“We continue to dominate with our entertainment brands delivering five of the top seven for the year which resulted in us taking out all primary demos and total people Sunday to Thursday,” he says.

“Seven had a handful big one off events including the Winter Olympics and the Commonwealth Games – they had a lot going for them.

“Over the past two years we have won primary channel in 25-54 demographic. We have worked hard on delivering consistency with returnable platform brands that provide coverage across the year and consistency for advertisers.

“Married at First Sight became the number one regular show of the year, taking the crown from MKR in total people this year whilst continuing to dominate all demos and the national conversation.”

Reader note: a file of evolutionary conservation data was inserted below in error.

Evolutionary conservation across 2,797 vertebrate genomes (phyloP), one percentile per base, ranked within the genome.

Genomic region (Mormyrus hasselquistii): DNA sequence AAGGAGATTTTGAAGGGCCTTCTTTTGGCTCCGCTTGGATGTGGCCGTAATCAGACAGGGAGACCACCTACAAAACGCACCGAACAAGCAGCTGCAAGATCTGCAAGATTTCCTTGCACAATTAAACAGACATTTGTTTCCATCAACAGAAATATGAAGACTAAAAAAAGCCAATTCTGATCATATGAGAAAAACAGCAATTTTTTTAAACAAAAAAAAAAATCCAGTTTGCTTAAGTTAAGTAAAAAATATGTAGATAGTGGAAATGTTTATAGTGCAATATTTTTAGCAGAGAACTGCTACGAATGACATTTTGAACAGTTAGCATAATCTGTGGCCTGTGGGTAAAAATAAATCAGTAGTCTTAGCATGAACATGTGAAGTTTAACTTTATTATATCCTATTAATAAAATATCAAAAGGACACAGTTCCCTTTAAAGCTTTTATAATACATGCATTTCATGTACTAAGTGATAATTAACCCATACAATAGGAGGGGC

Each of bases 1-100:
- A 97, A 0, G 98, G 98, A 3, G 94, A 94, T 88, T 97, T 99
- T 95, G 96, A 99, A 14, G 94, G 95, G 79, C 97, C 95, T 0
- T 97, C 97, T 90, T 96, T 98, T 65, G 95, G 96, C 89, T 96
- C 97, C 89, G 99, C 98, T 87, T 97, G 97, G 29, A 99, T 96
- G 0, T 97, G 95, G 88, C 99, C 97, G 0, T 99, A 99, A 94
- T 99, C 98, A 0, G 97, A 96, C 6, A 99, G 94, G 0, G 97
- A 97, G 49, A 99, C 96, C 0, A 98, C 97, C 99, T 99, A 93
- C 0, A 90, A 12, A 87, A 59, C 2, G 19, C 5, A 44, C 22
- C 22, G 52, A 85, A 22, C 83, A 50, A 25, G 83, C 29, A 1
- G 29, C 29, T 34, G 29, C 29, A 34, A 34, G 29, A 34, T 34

He has a point. Nine’s Married at First Sight not only beat MKR in the daily TV ratings, but the finale was the most watched entertainment show of the year, with a metro audience of 1.450m.

Top 20 TV shows 2018 | Source: OzTam data, analysed by Seven

As for Love Island Australia, it was perceived in the news as a flop: an absolute failure despite the multi-million dollar investment. Next year, it’ll be coming to the main channel.

“Moving the show to Nine will help the 9Now performance. MAFs in terms of VPM has 250,000 per episode. It’s a show that has great growth potential and we think we will see that by moving it to the main channel,” Turner says.

Admittedly, not every program performed as well as Turner would have liked. This year Family Food Fight premiered with just 411,000 and the finale result is yet to be seen.

“It was disappointing we were hoping for better numbers for Family Food Fight. It’s got another week to run and after that we’ll sit down and make a decision on its future.

“From a commercial share perspective its held decent share but didn’t get the volume we had hoped.”

Seven’s Ross suggested that a few pieces of programming may have distracted Nine from the bigger picture this year.